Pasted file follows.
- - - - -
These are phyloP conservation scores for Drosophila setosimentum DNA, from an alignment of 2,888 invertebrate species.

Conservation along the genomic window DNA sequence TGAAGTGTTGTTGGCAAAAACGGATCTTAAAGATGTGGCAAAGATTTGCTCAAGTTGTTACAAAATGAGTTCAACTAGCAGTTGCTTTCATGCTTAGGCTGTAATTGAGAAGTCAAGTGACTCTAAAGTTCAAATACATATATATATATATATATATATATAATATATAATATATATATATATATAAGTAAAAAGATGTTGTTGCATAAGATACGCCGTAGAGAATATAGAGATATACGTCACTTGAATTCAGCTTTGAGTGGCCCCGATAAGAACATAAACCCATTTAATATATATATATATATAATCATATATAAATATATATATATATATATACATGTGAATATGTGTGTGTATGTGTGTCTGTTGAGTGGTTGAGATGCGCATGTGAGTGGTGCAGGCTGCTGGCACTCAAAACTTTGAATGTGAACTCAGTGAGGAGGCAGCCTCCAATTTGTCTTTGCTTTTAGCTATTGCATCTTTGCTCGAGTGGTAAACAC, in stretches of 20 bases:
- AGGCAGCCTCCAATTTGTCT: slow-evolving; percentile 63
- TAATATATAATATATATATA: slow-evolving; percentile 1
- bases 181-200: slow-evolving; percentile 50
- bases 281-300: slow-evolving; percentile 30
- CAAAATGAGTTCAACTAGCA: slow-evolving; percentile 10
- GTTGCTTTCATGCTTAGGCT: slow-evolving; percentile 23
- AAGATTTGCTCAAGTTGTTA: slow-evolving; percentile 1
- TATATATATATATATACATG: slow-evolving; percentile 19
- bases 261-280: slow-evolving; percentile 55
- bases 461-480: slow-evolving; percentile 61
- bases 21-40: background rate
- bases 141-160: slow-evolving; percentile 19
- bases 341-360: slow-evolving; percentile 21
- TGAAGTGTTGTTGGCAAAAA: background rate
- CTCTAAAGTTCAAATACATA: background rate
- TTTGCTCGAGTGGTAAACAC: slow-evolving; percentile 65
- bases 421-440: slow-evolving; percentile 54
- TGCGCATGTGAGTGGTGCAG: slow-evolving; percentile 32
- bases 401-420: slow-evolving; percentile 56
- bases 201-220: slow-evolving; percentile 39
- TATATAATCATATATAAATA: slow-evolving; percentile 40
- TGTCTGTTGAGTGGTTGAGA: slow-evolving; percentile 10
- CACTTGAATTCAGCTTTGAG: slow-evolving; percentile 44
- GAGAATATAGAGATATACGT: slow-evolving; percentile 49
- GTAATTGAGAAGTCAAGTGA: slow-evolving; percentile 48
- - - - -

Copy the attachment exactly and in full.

These are phyloP conservation scores for Drosophila setosimentum DNA, from an alignment of 2,888 invertebrate species.

Conservation along the genomic window DNA sequence TGAAGTGTTGTTGGCAAAAACGGATCTTAAAGATGTGGCAAAGATTTGCTCAAGTTGTTACAAAATGAGTTCAACTAGCAGTTGCTTTCATGCTTAGGCTGTAATTGAGAAGTCAAGTGACTCTAAAGTTCAAATACATATATATATATATATATATATATAATATATAATATATATATATATATAAGTAAAAAGATGTTGTTGCATAAGATACGCCGTAGAGAATATAGAGATATACGTCACTTGAATTCAGCTTTGAGTGGCCCCGATAAGAACATAAACCCATTTAATATATATATATATATAATCATATATAAATATATATATATATATATACATGTGAATATGTGTGTGTATGTGTGTCTGTTGAGTGGTTGAGATGCGCATGTGAGTGGTGCAGGCTGCTGGCACTCAAAACTTTGAATGTGAACTCAGTGAGGAGGCAGCCTCCAATTTGTCTTTGCTTTTAGCTATTGCATCTTTGCTCGAGTGGTAAACAC, in stretches of 20 bases:
- AGGCAGCCTCCAATTTGTCT: slow-evolving; percentile 63
- TAATATATAATATATATATA: slow-evolving; percentile 1
- bases 181-200: slow-evolving; percentile 50
- bases 281-300: slow-evolving; percentile 30
- CAAAATGAGTTCAACTAGCA: slow-evolving; percentile 10
- GTTGCTTTCATGCTTAGGCT: slow-evolving; percentile 23
- AAGATTTGCTCAAGTTGTTA: slow-evolving; percentile 1
- TATATATATATATATACATG: slow-evolving; percentile 19
- bases 261-280: slow-evolving; percentile 55
- bases 461-480: slow-evolving; percentile 61
- bases 21-40: background rate
- bases 141-160: slow-evolving; percentile 19
- bases 341-360: slow-evolving; percentile 21
- TGAAGTGTTGTTGGCAAAAA: background rate
- CTCTAAAGTTCAAATACATA: background rate
- TTTGCTCGAGTGGTAAACAC: slow-evolving; percentile 65
- bases 421-440: slow-evolving; percentile 54
- TGCGCATGTGAGTGGTGCAG: slow-evolving; percentile 32
- bases 401-420: slow-evolving; percentile 56
- bases 201-220: slow-evolving; percentile 39
- TATATAATCATATATAAATA: slow-evolving; percentile 40
- TGTCTGTTGAGTGGTTGAGA: slow-evolving; percentile 10
- CACTTGAATTCAGCTTTGAG: slow-evolving; percentile 44
- GAGAATATAGAGATATACGT: slow-evolving; percentile 49
- GTAATTGAGAAGTCAAGTGA: slow-evolving; percentile 48